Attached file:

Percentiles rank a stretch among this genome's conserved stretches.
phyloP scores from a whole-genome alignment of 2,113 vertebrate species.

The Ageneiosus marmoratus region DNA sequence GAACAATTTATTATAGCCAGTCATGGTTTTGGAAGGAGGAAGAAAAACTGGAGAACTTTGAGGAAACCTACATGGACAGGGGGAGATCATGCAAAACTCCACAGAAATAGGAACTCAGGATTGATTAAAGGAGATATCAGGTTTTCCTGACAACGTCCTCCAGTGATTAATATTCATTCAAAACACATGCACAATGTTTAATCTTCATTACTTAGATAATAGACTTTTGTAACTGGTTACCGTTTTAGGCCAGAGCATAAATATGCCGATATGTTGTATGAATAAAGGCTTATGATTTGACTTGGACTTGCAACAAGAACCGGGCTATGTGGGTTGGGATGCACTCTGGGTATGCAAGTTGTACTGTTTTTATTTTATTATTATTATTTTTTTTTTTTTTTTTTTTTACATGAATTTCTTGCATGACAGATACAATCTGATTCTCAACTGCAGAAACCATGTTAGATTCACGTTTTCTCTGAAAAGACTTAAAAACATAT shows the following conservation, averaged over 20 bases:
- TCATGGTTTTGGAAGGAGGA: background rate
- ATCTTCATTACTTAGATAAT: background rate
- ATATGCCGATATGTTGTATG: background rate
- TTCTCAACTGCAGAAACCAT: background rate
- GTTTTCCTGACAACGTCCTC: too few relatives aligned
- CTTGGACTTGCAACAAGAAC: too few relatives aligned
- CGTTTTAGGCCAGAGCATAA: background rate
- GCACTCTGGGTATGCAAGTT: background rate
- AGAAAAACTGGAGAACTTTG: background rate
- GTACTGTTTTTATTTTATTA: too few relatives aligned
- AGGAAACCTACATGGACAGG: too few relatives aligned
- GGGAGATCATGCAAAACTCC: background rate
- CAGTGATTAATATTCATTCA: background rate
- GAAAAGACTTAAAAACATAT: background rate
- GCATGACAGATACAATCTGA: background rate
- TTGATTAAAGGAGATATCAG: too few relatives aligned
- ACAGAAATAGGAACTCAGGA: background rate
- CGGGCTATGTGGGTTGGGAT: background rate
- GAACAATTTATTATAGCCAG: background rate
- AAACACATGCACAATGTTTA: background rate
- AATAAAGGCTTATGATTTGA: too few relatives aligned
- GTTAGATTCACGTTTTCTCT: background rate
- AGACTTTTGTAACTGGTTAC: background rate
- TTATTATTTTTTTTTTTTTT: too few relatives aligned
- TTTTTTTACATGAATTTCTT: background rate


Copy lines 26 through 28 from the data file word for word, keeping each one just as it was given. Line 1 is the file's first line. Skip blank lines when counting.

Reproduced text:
- AGACTTTTGTAACTGGTTAC: background rate
- TTATTATTTTTTTTTTTTTT: too few relatives aligned
- TTTTTTTACATGAATTTCTT: background rate